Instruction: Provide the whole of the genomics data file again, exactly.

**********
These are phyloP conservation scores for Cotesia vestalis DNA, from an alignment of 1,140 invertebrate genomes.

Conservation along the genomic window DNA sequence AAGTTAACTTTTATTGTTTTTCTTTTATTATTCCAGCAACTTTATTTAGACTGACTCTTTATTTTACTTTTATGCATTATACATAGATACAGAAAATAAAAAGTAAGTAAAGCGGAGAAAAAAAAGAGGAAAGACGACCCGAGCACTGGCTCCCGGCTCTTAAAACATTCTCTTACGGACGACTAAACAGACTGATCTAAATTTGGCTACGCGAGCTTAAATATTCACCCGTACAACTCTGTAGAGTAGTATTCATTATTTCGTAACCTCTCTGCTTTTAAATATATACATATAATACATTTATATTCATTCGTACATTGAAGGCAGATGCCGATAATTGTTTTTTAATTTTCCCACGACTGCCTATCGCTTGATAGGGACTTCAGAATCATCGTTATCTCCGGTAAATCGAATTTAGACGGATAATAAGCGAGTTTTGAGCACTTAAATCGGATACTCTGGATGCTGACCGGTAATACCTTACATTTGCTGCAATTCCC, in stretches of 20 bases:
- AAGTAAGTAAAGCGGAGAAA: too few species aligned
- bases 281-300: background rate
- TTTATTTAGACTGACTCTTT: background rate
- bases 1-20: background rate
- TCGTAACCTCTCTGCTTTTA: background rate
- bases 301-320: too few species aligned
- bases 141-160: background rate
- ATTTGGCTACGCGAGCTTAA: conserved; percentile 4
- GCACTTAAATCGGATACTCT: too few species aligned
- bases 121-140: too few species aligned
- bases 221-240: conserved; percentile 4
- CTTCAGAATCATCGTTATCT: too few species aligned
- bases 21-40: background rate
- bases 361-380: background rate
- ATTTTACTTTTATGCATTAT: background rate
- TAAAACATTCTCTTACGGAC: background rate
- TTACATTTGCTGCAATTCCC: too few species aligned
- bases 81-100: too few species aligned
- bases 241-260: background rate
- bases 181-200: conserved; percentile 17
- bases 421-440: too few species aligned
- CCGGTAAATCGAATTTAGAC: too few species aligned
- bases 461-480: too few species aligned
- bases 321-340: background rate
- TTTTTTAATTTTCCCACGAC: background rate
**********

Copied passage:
These are phyloP conservation scores for Cotesia vestalis DNA, from an alignment of 1,140 invertebrate genomes.

Conservation along the genomic window DNA sequence AAGTTAACTTTTATTGTTTTTCTTTTATTATTCCAGCAACTTTATTTAGACTGACTCTTTATTTTACTTTTATGCATTATACATAGATACAGAAAATAAAAAGTAAGTAAAGCGGAGAAAAAAAAGAGGAAAGACGACCCGAGCACTGGCTCCCGGCTCTTAAAACATTCTCTTACGGACGACTAAACAGACTGATCTAAATTTGGCTACGCGAGCTTAAATATTCACCCGTACAACTCTGTAGAGTAGTATTCATTATTTCGTAACCTCTCTGCTTTTAAATATATACATATAATACATTTATATTCATTCGTACATTGAAGGCAGATGCCGATAATTGTTTTTTAATTTTCCCACGACTGCCTATCGCTTGATAGGGACTTCAGAATCATCGTTATCTCCGGTAAATCGAATTTAGACGGATAATAAGCGAGTTTTGAGCACTTAAATCGGATACTCTGGATGCTGACCGGTAATACCTTACATTTGCTGCAATTCCC, in stretches of 20 bases:
- AAGTAAGTAAAGCGGAGAAA: too few species aligned
- bases 281-300: background rate
- TTTATTTAGACTGACTCTTT: background rate
- bases 1-20: background rate
- TCGTAACCTCTCTGCTTTTA: background rate
- bases 301-320: too few species aligned
- bases 141-160: background rate
- ATTTGGCTACGCGAGCTTAA: conserved; percentile 4
- GCACTTAAATCGGATACTCT: too few species aligned
- bases 121-140: too few species aligned
- bases 221-240: conserved; percentile 4
- CTTCAGAATCATCGTTATCT: too few species aligned
- bases 21-40: background rate
- bases 361-380: background rate
- ATTTTACTTTTATGCATTAT: background rate
- TAAAACATTCTCTTACGGAC: background rate
- TTACATTTGCTGCAATTCCC: too few species aligned
- bases 81-100: too few species aligned
- bases 241-260: background rate
- bases 181-200: conserved; percentile 17
- bases 421-440: too few species aligned
- CCGGTAAATCGAATTTAGAC: too few species aligned
- bases 461-480: too few species aligned
- bases 321-340: background rate
- TTTTTTAATTTTCCCACGAC: background rate